Raising the profile of women-led businesses in Africa

11 November 2023
ITC News

(Cairo, Egypt) Executive Director Pamela Coke-Hamilton delivered her welcoming remarks at the African Union’s African Women in Processing Initiative high-level event during the 2023 Intra-African Trade Fair.

Distinguished guests, ladies and gentlemen, good morning! I’m delighted to be here today as we kick off both the Africa Industrialisation Week and the second summit of the African Women in Processing Initiative. And it’s especially apt that these two events are happening together, as we know that women-led processing businesses are key for moving Africa’s industrialization into hyper drive.

Last November, I was able to take part in the first-ever African Women in Processing Summit in Niamey. The achievements since then have shown us what a difference a year can make, so long as you have dedicated partners working to raise the profile of women-led businesses. I would like to congratulate the African Union Commission and the AU’s African Women in Processing Initiative for their work in keeping the role of women in Africa’s industrialization at the top of the agenda.

The International Trade Centre is a joint agency of the United Nations and the World Trade Organization, and for nearly 60 years, we’ve been working with small and medium-sized businesses around the world as they engage in international trade and reap the benefits it has to offer.

Those 60 years have taught us that inclusion matters: if we’re going to deliver on ambitious goals such as the African Union’s Agenda 2063, we need women to play a major part in economic growth and transformation, including in trade and industrialization.

That’s why I’m particularly excited for today’s launch of the Continental Network for Women’s Business Associations in Africa, which counts over 100 women’s business associations as members. I’m very thankful to the African Union Commission and the African Women in Processing Pavilion for providing the platform to make this launch possible, and hope to see many of you there at 11 AM.

Today, I want to share three lessons that we’ve learned at ITC about trade, industrialization, and the role of women-led processing businesses.

First, we can only achieve the economic transformation promised by regional integration initiatives if women-led MSMEs are in the driver’s seat. Our One Trade Africa program was designed with this in mind: with the African Continental Free Trade Area bringing together a market worth $3.4 trillion, we’ve been working with women- and youth-led MSMEs to help them leverage this agreement’s full potential, while channelling their priorities back to policymakers.

These efforts take part in tandem with our SheTrades initiative, our flagship women and trade programme. For instance, through our project with FAO on “Empowering women and boosting livelihoods through agricultural trade: Leveraging the AfCFTA,” we are assessing the opportunities and constraints that women working in agricultural value chains, from producers to processors, face under this trade agreement. We are complementing this work with other initiatives where we provide technical assistance to women working in specific value chains like cashews, shea, and cassava, with the goal of supporting the livelihoods of 10,000 women.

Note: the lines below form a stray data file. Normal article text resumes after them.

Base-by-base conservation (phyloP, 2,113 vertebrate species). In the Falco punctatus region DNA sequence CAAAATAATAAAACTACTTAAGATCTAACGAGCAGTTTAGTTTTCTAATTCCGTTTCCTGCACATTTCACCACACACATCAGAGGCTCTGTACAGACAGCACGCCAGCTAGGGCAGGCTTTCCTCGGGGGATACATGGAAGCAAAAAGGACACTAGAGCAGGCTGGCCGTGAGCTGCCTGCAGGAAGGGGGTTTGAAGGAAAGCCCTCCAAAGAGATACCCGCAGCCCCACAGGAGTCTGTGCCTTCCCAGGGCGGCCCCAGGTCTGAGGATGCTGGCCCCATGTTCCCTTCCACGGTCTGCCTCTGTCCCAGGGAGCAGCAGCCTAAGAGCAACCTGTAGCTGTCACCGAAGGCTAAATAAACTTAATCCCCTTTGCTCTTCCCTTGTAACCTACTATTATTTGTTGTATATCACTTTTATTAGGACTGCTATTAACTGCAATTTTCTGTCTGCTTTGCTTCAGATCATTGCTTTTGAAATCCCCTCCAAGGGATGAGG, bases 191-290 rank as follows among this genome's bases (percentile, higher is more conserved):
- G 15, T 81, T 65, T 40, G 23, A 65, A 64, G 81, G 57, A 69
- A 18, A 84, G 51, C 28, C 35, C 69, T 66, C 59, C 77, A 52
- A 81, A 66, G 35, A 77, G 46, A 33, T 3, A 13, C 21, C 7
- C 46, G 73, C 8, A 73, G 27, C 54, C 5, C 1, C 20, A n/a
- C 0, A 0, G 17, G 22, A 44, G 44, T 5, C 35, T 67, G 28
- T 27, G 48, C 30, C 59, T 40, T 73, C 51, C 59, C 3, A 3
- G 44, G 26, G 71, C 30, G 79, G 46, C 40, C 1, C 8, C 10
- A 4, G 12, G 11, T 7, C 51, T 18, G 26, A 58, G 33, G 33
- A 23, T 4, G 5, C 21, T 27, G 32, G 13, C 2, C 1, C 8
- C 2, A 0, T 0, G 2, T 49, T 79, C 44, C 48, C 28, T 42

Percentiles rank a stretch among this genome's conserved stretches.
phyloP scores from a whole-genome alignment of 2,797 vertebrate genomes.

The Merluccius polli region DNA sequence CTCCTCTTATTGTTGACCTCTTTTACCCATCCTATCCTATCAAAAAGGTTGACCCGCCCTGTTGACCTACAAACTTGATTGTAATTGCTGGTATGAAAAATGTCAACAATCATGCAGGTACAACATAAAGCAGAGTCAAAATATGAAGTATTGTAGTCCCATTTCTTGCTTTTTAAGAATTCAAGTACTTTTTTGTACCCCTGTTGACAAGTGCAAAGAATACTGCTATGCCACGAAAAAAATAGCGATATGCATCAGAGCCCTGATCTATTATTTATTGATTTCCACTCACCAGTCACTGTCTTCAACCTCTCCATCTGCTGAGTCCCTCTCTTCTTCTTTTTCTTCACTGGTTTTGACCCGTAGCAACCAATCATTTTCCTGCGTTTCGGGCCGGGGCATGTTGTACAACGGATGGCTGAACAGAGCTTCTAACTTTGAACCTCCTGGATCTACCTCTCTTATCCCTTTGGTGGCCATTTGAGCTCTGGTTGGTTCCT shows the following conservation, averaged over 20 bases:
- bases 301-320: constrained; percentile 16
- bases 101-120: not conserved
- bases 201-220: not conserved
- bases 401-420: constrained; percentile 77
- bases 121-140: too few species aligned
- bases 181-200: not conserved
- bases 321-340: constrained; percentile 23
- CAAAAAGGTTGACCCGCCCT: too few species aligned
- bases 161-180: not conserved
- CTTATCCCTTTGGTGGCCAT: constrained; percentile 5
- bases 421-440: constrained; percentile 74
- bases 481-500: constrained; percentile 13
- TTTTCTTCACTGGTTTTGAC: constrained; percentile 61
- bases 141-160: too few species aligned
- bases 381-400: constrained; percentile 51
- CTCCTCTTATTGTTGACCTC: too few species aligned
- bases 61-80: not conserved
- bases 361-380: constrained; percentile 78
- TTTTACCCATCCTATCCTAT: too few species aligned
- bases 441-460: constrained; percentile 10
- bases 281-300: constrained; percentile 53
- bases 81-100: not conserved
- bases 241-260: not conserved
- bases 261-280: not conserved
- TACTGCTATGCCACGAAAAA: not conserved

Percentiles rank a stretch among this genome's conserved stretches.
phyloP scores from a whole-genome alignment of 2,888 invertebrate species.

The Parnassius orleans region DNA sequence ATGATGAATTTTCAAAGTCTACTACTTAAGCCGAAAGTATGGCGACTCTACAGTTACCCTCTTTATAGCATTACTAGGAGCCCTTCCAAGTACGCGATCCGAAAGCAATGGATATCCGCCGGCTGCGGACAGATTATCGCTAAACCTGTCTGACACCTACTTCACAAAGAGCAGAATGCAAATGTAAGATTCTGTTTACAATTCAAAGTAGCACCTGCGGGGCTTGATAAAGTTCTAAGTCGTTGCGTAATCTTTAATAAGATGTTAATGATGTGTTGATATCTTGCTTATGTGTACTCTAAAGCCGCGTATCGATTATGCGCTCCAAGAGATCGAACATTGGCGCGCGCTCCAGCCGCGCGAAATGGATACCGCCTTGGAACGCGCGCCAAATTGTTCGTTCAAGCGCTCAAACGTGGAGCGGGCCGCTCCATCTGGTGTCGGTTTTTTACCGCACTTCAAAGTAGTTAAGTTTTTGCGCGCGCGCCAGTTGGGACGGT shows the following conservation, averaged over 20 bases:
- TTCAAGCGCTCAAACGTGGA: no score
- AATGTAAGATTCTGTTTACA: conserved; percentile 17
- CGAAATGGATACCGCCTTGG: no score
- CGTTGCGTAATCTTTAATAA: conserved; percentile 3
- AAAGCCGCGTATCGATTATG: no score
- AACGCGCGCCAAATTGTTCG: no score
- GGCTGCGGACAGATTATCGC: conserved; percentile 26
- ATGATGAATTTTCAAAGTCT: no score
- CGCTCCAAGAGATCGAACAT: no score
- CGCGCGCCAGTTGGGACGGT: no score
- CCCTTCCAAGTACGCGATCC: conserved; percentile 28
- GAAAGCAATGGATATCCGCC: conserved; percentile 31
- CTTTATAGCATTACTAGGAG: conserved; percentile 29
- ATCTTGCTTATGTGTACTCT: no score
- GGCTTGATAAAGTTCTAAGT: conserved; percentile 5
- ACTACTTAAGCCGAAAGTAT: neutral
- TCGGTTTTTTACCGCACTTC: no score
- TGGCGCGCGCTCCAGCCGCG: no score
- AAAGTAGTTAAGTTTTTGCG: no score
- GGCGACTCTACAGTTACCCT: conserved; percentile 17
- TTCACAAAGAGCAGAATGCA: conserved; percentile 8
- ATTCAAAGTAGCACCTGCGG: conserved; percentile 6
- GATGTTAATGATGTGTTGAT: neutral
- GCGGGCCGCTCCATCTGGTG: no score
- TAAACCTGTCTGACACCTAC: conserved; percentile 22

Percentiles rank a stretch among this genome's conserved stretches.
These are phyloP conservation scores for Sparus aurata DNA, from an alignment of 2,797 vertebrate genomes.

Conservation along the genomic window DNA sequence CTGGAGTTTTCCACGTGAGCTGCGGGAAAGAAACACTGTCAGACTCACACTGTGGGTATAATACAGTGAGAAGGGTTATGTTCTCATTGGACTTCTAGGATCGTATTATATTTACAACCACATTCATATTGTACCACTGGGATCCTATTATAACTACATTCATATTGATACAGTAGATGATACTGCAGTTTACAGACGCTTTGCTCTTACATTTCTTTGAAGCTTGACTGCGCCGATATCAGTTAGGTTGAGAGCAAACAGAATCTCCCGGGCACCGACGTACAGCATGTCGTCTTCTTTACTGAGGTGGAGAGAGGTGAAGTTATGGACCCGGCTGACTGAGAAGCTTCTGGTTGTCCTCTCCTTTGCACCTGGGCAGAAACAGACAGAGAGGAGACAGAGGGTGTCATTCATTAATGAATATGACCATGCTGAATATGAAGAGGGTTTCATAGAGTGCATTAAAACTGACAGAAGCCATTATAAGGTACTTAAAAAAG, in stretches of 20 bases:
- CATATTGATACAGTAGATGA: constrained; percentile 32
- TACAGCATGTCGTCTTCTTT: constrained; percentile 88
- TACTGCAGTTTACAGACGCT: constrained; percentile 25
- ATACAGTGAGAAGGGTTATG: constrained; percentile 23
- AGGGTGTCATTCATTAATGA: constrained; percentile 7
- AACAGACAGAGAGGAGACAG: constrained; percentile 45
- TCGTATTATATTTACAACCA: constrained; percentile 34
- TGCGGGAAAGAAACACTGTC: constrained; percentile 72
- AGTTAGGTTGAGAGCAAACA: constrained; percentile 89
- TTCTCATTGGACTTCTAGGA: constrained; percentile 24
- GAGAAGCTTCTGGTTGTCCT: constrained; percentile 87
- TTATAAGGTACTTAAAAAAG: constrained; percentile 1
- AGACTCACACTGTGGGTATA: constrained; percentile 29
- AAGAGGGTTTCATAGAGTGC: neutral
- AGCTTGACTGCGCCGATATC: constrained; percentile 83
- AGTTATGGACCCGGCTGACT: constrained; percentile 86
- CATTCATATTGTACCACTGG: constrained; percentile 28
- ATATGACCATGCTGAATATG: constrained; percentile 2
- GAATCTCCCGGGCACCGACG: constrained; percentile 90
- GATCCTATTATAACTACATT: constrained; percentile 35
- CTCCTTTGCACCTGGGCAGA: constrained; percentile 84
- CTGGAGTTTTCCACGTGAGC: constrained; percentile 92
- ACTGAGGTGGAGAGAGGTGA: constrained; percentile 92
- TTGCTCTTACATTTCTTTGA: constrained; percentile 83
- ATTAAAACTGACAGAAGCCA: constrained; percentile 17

Second, I want to talk about the role of partnerships. We’ve been working with local partners to set up SheTrades Hubs around the world, which are dedicated spaces for women-led businesses to network, access training and information, and benefit from investment opportunities. We now have 17 of them—including six in Africa—and they are already showing results. We’ve also been very fortunate to partner with the African Union Commission on helping empower more women- and youth-led MSMEs to take part in the regional economy through the AU MSME Strategy

Third, I want to talk about the policy environment we need so that women-led processing businesses can achieve their full potential, and why this policy environment must be paired with greater investments in industrialization.

We cannot realize the benefits of trade without looking at industrial policy, and we cannot achieve industrialization without understanding how trade works. That’s why we need policymakers to craft solutions that look at the big picture and this is why I commend the decision to integrate the AWIP Summit within the Africa Industrialisation Week architecture.

And without greater investments in industrialization, even the most cohesive policy environment will struggle to deliver results.

What does investing in industrialization mean? We need to invest in developing skills and capacity. We need to invest in infrastructure. We need greater diversity in African small businesses’ exports, including processing businesses. We need to promote strategic new industries where Africa’s women-led processing businesses can have a competitive, and comparative, advantage. And we need to achieve economies of scale through greater regional integration and improving market access.

Africa still accounts for only a meagre share of global trade—barely over 2%—and without investing in industrialization, even the best-meant efforts at integrating African processing businesses, especially those led by women, into international supply chains will fail to achieve their full potential. 

We hope to see many of you at our market access capacity-building workshop at the AWIP Pavilion this week. We’re also grateful to the African Union Commission for inviting us to join the first meeting of the Interim Steering Committee of the AWIP this past March, and we’re excited to continue working with you on the initiative’s next steps in its second year.

Thank you all and I wish you a productive conversation.